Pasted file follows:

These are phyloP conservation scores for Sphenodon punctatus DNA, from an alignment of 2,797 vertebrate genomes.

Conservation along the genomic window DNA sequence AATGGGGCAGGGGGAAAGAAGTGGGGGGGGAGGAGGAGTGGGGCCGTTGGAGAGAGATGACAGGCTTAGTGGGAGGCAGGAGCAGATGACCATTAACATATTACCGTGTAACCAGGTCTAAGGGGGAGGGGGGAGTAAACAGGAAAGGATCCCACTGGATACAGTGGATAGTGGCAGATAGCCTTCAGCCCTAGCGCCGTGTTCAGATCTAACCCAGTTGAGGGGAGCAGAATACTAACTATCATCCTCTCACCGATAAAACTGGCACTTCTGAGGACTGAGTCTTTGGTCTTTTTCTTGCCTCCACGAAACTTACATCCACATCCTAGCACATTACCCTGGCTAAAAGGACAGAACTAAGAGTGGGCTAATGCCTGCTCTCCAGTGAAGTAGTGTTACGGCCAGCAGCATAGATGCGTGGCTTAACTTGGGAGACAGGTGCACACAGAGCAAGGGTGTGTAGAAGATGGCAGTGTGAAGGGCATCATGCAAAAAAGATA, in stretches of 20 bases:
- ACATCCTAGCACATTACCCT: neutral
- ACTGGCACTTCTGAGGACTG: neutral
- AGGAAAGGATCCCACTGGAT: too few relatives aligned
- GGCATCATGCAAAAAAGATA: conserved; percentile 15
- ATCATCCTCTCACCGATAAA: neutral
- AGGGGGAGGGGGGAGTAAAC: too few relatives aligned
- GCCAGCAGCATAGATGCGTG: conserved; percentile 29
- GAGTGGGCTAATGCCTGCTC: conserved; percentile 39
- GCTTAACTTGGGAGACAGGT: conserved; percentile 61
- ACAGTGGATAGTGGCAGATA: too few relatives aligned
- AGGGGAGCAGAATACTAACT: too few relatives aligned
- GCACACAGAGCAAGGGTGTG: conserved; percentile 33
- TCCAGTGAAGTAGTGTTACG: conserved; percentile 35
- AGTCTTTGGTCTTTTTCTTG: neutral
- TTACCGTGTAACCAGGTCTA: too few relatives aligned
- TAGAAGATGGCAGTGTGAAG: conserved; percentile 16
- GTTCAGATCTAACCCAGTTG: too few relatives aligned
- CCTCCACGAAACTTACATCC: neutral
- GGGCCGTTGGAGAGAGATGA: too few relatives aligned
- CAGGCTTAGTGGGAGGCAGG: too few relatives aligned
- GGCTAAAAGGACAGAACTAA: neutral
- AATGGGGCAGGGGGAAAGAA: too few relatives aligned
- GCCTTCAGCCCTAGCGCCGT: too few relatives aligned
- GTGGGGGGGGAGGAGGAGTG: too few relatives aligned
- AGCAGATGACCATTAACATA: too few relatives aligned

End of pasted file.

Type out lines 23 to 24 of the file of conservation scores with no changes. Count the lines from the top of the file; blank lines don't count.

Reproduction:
- GGCTAAAAGGACAGAACTAA: neutral
- AATGGGGCAGGGGGAAAGAA: too few relatives aligned